When coupled with analytics, testing provides your brand with myriad ways to increase the number of positive customer experiences — such as providing a more efficient path-to-purchase or easier access to answers for frequently asked questions — which results in increased conversions and greater customer lifetime value. Machine-learning algorithms and automated personalization can also be very powerful in real-time performance evaluation, while maximizing relevancy and propensity for single or multiple conversions.

Optimization Through Personalization

Once you have a better understanding of what works for each audience type, you can begin optimizing conversions through personalization. Personalization allows you to present each audience type with the product or offer that they are most likely to act upon. Using data to understand your audience segments’ preferences — however broad or niche they may be — will help you to improve conversions overall.

For instance, if a father of a newborn baby hits your landing page where you are promoting your highest-selling item — a breast pump, let’s say — this may not be the most relevant offer for this audience segment. Instead, if you personalize your offer based on the most predictive audience that this user falls into, you will have a higher likelihood for conversion. In this particular example, your testing may have revealed that fathers of newborns, clicking from a search for “things that fathers should know about newborns,” are most likely to download an app that helps them remember when they last fed, changed, or washed their babies. Therefore, you could personalize your landing page to prompt them to download your app instead of attempting to sell them something they are unlikely to buy.

CRO: Every Brand’s Secret for Success

Ultimately, there is no website that is above conversion-rate optimization. Even power users in this space realize that it is a constantly changing landscape. Apply a critical eye to your own website; look at each element of an important page and ask questions related to strategic-optimization methodology: does content belong here? What type of content? What is the most impactful design, look, and feel? Should there be messaging; should it be personalized? There is always room for improvement, just as there is always room to potentially refine your message and call to action. Conversion-rate optimization can drive deeper customer engagement; improve customer consumption, loyalty, and brand advocacy; and increase overall revenue over time. These are things all brands should be striving to improve upon — and now, you can also through testing and personalization.

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And The Winner of The Masters is… Apple TV and Roku

Marketing Cloud

Augusta, national home to The Masters, is one of the most iconic and hollowed sports grounds in the world. With no Tiger Woods in the tournament this year, will it be Jordan Spieth, Rickie Fowler, or Phil Mickelson that steals the show and hearts of millions across the world? I’m not sure which player will win, but in a brave new world of live streaming look no further than Apple TV and Roku to take over The Masters this year.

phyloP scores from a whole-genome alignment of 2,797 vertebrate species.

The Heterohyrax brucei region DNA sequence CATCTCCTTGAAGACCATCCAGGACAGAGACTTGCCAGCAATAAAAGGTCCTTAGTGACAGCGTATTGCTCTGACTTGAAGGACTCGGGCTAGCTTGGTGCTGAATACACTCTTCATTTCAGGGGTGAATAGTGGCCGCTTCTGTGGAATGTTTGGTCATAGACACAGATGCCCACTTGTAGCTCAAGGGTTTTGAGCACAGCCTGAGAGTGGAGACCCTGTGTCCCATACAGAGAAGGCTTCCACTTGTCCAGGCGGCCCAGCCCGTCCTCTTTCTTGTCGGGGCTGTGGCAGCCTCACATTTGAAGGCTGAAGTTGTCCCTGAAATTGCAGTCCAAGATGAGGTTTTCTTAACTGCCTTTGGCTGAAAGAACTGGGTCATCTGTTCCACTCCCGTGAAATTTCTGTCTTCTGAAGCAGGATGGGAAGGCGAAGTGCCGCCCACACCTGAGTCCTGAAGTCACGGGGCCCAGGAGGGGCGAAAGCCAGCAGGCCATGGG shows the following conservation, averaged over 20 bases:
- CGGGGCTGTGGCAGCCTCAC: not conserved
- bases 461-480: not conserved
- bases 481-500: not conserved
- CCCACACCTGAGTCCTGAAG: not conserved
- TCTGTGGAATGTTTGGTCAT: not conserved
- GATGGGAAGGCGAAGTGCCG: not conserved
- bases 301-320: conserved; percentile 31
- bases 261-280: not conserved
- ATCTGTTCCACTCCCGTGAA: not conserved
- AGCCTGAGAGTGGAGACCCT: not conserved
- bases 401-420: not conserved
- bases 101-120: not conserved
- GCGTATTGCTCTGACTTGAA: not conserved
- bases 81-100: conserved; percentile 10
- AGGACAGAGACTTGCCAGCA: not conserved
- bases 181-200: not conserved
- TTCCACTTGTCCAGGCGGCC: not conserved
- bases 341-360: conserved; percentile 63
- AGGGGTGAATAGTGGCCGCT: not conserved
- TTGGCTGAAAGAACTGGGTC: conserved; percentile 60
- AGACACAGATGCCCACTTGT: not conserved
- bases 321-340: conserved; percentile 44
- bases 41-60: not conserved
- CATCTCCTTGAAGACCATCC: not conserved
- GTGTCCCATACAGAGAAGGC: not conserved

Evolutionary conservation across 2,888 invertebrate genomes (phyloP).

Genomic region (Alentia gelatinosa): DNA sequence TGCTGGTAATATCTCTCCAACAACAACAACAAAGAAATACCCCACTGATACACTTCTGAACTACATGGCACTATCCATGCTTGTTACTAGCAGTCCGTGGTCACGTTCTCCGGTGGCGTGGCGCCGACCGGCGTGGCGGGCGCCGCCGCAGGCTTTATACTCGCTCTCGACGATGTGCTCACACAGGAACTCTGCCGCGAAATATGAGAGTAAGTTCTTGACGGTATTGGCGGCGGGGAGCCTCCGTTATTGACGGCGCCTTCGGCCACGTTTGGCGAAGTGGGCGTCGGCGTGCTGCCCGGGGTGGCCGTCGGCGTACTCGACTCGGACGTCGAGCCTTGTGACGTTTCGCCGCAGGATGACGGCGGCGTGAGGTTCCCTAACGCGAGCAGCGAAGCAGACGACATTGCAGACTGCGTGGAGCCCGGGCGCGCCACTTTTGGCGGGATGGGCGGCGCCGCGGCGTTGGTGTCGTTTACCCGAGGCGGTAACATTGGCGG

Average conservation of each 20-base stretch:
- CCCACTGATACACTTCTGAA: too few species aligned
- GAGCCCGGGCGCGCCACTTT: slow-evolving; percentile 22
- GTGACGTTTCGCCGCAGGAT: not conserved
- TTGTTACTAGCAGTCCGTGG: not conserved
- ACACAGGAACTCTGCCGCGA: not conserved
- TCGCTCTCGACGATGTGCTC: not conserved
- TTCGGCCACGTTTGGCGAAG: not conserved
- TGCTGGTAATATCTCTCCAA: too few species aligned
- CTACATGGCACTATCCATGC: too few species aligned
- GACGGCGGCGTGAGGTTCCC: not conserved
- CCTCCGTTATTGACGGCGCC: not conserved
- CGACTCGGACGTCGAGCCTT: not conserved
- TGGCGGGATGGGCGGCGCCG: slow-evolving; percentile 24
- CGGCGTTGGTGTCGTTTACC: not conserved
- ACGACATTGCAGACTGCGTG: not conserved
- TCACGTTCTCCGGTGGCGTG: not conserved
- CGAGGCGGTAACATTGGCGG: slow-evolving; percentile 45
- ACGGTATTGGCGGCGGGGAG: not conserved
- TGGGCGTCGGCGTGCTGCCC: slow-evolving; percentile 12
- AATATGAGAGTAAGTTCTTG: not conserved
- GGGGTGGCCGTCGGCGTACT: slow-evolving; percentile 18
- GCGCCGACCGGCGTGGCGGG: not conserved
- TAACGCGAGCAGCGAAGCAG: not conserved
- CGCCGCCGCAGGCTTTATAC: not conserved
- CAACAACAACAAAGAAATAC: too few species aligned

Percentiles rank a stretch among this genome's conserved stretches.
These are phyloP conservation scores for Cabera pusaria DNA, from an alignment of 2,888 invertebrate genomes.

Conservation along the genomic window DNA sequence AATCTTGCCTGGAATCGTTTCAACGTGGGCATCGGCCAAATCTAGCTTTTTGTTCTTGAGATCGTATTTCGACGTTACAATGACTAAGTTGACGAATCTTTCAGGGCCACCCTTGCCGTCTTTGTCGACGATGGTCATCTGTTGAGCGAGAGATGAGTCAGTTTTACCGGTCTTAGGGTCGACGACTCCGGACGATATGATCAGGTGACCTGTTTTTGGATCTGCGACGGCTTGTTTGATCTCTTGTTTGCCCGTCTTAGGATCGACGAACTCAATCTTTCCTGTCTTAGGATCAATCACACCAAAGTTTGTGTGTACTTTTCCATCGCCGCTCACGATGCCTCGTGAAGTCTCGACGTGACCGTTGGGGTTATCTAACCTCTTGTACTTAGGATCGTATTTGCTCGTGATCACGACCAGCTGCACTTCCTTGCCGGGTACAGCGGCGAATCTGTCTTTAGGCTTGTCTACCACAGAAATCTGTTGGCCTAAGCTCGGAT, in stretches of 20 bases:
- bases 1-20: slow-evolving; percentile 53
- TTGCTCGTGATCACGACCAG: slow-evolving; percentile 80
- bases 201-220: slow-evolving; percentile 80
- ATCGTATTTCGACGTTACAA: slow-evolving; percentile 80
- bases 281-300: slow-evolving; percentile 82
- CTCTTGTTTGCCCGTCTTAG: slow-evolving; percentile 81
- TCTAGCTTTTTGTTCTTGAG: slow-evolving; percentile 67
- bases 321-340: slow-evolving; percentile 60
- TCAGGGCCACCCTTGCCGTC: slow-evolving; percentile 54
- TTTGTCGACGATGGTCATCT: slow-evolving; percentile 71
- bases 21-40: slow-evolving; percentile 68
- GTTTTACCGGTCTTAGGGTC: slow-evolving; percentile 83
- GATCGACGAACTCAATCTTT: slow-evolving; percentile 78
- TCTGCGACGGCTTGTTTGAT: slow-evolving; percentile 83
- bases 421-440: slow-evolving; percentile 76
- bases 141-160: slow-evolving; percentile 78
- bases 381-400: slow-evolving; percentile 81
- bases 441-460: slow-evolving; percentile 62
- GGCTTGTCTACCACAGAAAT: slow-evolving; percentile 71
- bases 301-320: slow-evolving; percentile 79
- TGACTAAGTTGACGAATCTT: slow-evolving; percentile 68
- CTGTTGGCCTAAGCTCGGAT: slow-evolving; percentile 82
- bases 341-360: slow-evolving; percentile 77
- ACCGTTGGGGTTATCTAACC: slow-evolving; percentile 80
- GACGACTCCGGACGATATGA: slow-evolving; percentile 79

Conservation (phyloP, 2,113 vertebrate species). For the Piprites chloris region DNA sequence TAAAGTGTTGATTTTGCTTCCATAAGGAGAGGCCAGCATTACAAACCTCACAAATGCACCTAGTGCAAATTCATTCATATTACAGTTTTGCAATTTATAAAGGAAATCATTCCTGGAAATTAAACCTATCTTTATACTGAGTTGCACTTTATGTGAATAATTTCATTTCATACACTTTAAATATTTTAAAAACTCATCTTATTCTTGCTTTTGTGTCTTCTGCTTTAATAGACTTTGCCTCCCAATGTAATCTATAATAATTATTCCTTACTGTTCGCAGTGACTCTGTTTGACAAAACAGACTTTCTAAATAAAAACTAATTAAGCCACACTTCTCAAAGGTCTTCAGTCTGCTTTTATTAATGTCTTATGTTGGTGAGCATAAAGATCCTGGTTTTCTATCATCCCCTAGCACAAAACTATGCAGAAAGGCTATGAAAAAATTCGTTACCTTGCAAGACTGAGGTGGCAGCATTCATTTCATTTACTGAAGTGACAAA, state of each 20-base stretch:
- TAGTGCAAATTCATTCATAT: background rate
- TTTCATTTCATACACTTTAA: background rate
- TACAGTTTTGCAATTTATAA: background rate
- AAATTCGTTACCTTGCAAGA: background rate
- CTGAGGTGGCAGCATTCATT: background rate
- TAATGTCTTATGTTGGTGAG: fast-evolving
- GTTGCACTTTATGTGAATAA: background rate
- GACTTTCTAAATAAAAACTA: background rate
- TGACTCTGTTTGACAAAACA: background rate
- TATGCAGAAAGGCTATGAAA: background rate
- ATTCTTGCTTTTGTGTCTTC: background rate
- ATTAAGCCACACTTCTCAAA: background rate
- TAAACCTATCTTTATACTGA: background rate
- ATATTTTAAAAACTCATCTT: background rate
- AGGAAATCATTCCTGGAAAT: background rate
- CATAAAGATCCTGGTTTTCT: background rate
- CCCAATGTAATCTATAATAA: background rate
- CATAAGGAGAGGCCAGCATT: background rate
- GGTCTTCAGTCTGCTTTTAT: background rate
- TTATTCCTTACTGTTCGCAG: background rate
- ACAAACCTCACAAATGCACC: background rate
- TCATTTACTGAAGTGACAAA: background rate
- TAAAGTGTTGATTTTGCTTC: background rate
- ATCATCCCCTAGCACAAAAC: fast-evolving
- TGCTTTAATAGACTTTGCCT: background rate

In 2015 I showed that iPhone and iPad would be my device of choice for watching The Masters. This year however I, and many others will be looking for Apple TV and Roku to lead the charge. According to a report released by Adobe Digital Index TV connected device viewing of TV everywhere content, including The Masters, is up 31% year-over-year.


For years we as consumers have been enamored with mobile devices for video viewing, but the recent growth in connected and smart TVs is leading a shift back to TVs as our device of choice for sports. With connected TVs you can view the 4 day Masters event from start to finish without interruption, or you can view only what the network wants to show you. It provides the option to follow certain players, watch certain holes, or just follow the normal broadcast. You can also choose to airplay from your phone to the connected TV onto your television for the content that is available for free.

Sports has long been the last egg to drop in a world demanding ala carte programming, but the Super Bowl, March Madness and other sports are now all live streaming some of their product for free without authentication. This is great for chord cutting consumers who hunger for access to the major sporting events and also for content creators who can get access to the growing availability of digital advertising. For advertisers, a digital world provides an opportunity to target and create calls to action for consumers who have long been fast forwarding through their linear ads anyway.

Ill be watching interacting with The Masters app on most of my devices this week, but I’ll be looking to watch Jordan Spieth, Rickie Fowler, or Phil Mickelson to put on the green jacket streamed through my Apple TV on my big screen at home.